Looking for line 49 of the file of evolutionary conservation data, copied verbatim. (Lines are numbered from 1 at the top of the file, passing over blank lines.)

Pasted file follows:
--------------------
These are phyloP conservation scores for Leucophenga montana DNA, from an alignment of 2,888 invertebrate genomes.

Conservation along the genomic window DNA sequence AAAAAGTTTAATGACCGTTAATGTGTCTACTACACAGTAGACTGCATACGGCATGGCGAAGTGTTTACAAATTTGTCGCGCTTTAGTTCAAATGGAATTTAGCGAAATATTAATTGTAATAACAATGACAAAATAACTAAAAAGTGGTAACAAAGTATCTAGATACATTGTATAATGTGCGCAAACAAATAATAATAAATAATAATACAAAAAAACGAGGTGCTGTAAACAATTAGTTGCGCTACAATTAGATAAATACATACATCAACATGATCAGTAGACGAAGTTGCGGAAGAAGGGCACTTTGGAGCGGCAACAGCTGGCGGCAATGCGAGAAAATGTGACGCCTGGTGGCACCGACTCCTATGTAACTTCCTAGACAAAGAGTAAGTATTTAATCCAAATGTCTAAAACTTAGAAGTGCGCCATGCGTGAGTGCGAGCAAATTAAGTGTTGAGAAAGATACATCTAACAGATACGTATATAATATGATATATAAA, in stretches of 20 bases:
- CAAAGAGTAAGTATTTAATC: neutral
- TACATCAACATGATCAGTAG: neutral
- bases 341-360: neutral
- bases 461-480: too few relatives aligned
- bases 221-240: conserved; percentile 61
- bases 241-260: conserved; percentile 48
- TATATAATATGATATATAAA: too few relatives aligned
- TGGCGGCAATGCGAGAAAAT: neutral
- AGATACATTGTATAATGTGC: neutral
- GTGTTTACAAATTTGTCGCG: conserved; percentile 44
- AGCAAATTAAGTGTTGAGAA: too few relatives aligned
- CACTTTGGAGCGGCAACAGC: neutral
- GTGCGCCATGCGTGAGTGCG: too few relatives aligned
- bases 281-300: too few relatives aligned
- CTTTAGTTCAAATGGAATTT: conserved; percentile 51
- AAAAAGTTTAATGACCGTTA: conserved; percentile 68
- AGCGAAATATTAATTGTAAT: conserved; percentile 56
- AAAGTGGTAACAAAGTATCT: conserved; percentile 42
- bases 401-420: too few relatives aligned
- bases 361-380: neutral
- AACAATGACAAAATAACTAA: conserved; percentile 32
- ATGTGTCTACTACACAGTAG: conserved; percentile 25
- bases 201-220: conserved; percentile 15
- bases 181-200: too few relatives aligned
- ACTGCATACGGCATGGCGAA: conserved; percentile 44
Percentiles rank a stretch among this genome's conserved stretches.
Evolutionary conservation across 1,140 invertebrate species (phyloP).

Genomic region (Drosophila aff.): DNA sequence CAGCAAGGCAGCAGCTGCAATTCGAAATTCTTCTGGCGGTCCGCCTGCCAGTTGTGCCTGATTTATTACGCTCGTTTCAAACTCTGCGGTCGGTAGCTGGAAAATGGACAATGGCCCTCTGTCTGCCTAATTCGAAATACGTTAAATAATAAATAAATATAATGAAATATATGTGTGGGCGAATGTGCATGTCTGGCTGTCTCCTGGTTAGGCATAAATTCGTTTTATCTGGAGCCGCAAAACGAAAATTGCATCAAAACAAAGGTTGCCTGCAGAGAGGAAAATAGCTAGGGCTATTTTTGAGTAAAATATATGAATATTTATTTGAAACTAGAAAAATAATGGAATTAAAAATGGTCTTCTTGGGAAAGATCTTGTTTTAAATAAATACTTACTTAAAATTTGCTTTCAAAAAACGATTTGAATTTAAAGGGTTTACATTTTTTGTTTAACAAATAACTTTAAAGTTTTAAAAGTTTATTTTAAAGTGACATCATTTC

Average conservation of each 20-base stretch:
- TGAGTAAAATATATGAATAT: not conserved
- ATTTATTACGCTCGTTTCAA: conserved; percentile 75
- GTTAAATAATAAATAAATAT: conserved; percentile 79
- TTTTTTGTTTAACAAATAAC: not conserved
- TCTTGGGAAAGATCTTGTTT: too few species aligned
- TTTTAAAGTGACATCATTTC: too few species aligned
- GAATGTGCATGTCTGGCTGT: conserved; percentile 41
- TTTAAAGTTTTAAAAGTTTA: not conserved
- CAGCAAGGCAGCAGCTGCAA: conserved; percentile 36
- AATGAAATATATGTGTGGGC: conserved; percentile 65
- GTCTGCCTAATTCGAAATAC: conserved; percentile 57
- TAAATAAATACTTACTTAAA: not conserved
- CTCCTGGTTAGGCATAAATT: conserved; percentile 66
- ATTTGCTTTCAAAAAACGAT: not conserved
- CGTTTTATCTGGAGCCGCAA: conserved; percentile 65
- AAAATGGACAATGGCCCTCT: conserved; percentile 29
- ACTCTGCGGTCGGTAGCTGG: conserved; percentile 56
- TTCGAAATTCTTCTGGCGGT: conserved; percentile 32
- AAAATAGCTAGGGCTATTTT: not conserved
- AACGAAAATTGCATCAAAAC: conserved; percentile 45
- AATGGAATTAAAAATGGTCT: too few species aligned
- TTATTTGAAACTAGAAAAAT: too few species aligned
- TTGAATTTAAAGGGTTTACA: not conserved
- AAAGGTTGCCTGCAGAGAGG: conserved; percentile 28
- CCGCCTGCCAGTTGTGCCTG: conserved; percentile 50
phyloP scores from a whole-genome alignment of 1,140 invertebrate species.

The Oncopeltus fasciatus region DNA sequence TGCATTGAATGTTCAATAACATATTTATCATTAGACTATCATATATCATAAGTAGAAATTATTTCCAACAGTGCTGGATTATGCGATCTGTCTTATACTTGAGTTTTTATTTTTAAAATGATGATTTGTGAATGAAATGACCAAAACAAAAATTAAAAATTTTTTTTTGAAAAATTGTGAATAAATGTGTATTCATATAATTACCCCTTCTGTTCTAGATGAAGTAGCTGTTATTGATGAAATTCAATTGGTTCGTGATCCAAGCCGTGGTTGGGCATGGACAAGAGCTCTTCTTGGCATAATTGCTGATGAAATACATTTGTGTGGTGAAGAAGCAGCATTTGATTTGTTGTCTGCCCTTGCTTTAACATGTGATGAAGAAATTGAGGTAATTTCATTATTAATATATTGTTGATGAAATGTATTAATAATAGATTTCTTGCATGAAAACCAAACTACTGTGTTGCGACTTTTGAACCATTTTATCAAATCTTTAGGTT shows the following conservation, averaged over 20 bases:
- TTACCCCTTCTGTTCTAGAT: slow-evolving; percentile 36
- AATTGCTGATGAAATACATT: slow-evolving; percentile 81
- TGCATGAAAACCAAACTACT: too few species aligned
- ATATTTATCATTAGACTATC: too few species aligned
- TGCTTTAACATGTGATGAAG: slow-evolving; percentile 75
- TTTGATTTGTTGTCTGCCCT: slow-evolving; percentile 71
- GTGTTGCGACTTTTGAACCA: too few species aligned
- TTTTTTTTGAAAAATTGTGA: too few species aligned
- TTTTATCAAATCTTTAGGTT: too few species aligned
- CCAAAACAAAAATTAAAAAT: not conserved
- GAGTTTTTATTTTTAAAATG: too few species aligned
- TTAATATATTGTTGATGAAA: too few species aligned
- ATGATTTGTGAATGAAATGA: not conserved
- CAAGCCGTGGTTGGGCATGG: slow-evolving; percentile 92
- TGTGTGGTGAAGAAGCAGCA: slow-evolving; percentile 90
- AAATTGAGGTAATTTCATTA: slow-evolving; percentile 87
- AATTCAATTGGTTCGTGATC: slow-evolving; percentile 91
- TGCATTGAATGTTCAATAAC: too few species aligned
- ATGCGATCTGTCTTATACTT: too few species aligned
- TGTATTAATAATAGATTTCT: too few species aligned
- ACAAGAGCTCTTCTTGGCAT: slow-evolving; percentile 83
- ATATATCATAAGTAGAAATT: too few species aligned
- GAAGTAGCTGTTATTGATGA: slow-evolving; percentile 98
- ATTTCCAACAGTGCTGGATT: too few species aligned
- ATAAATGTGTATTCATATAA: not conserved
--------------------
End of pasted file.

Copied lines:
- TTCGAAATTCTTCTGGCGGT: conserved; percentile 32